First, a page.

Once such environment is created with the help of a good leadership, though it is not that easy, where every individual will be seen empowering others. The little they know is for passing on to others, and in such sharing; every individual will get something new in return. This environment is very useful for any institution because the employees will be too busy in grooming themselves that they will be having no time for the social evils of a working place like gossiping, leg-pulling, flattering etc. The long-term credit to such schools is given by Iborra (2015) in her TED talk as “One teacher can change the life of one child forever – one school can change the life of a community”.
An anecdote of accomplishment
With the help of this anecdote, I will communicate the formula of bringing better conditions for a learning environment through school leadership. There was an educator who started her teaching career with elementary level at the age of twenty-three in an institution. Her surrounding was filled with the people who provided her with opportunities for showing her individuality. They were the people whom she could look back in all the tough circumstances. Such freedom encouraged her to experience every new thing in her class. For example, she was the first person who dragged a TV with a trolley (which was never used before) from the library to her own English class for teaching different language skills and that teaching resource later gave an access to everyone. She was the one who set the tradition of playing language board games in a language class which were later played by other colleagues too . She also got the credit of initiating the project-based learning with one of her colleagues in the class and the pupils earned digital certificates too. In that risky journey, some of the people of her surrounding also criticized her teaching methodology which sometimes was not aligned with the given timetable or the proposed schedule but every raised query must have a justifiable response too . That is how she has grown passion for her profession which led her to an inquiry of her own teaching practice so she conducted an action research. On her research findings, she made a request to the administration for revising the English textbooks which were not in alignedment with English curriculum and the request was accepted. Meanwhile, she won an international teaching scholarship of America that strengthened her professional growth. She actually taught in an American school. Before going, she saved some queries from her Pakistani pupils in the form of audio-clips which were apparently monologues but they were turned into dialogues when they were responded by the American pupils which were again audio-taped. In addition, she made videos depicting American classrooms, their life styles, their leisure time and anything that could enhance the interest of her pupils back in her home country. This is how she redefined the stereotypes of both countries. She also won a national prize for one of her innovative classroom ideas, adding another adventure to her professional journey. Her narrative does not end here because her passion has surmounted the units of curriculum and methodology so far. She is still tackling with the third unit of testing system.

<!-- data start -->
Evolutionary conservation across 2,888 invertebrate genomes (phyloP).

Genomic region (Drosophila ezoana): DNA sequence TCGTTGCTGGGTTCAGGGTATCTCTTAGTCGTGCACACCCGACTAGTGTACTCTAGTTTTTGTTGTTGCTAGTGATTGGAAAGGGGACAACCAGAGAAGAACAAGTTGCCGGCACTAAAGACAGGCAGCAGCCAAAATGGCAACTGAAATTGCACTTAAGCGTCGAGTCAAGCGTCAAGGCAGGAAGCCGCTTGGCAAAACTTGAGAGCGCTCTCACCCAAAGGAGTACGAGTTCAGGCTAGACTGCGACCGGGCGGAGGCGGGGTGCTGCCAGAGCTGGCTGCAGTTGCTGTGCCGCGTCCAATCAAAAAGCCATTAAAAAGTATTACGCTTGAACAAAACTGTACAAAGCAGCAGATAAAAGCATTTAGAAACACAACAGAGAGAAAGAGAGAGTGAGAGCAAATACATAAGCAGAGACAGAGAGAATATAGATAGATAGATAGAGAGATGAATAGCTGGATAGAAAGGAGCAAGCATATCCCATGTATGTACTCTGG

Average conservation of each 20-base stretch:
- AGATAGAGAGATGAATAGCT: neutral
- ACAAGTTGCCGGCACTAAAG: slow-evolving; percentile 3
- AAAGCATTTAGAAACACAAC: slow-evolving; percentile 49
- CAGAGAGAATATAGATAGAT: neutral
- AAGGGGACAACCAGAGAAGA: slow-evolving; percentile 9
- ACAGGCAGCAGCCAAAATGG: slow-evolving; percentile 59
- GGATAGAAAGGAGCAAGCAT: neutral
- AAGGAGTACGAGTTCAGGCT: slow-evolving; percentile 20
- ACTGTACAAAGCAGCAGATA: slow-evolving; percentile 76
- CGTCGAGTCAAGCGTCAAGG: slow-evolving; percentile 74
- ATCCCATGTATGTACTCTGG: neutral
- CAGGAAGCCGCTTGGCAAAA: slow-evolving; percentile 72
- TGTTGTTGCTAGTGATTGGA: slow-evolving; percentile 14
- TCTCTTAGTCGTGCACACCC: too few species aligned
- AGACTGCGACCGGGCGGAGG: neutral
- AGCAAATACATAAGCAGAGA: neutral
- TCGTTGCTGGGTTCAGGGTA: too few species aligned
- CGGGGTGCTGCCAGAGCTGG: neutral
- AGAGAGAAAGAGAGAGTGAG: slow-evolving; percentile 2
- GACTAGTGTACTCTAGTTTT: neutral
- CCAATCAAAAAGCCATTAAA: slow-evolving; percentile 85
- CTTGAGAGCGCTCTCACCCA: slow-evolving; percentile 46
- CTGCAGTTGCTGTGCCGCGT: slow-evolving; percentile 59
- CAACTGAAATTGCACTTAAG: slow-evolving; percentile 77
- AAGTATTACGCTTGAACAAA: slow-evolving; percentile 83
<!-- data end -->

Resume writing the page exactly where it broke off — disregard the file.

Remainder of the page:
It is rightly stated in Hoerr’s book (2015) that “Some dream. Some enact the dream of others. Very few dream and then follow those dreams. Even fewer write about this”. So I have written my narrative for all the beginners who have just started their career, yet not ready for an adventure. If a young professional of twenty three had not been supported, if her energy had not been channelized, if she had been given a tough time at her work place by her surroundings or if she had been left alone at the time of failures, that narrative would have been written in negative. The magic of school leadership has the power to empower others. We must admit that learning is not a flawless process. It has both, the successes and the failures,. bBut only the true leaders invest in their people with their time and trust.
Learning environment, either be it at a home, educational institution or workplace, is the by-product of the learning culture whose essence lies in one’s vision or philosophy. Learning culture is not at all a make-believe world; it is actually a paradigm-shift which is cultivated by allowing free thinking, exchanging ideas, making assumptions, conducting experiments, motivating for stepping ahead, accepting failures as a part of success, and cherishing small successes together. All these factors for creating a learning environment are explicitly explained in the given anecdote. When we talk about a learning culture, it is not set by a single individual. In fact, it is a shared vision where the challenges, failures and achievements are all shared.
Hoerr (2015) suggested a brighter aspect of shared responsibilities that “In a collegial school, everyone can flourish” (p.34).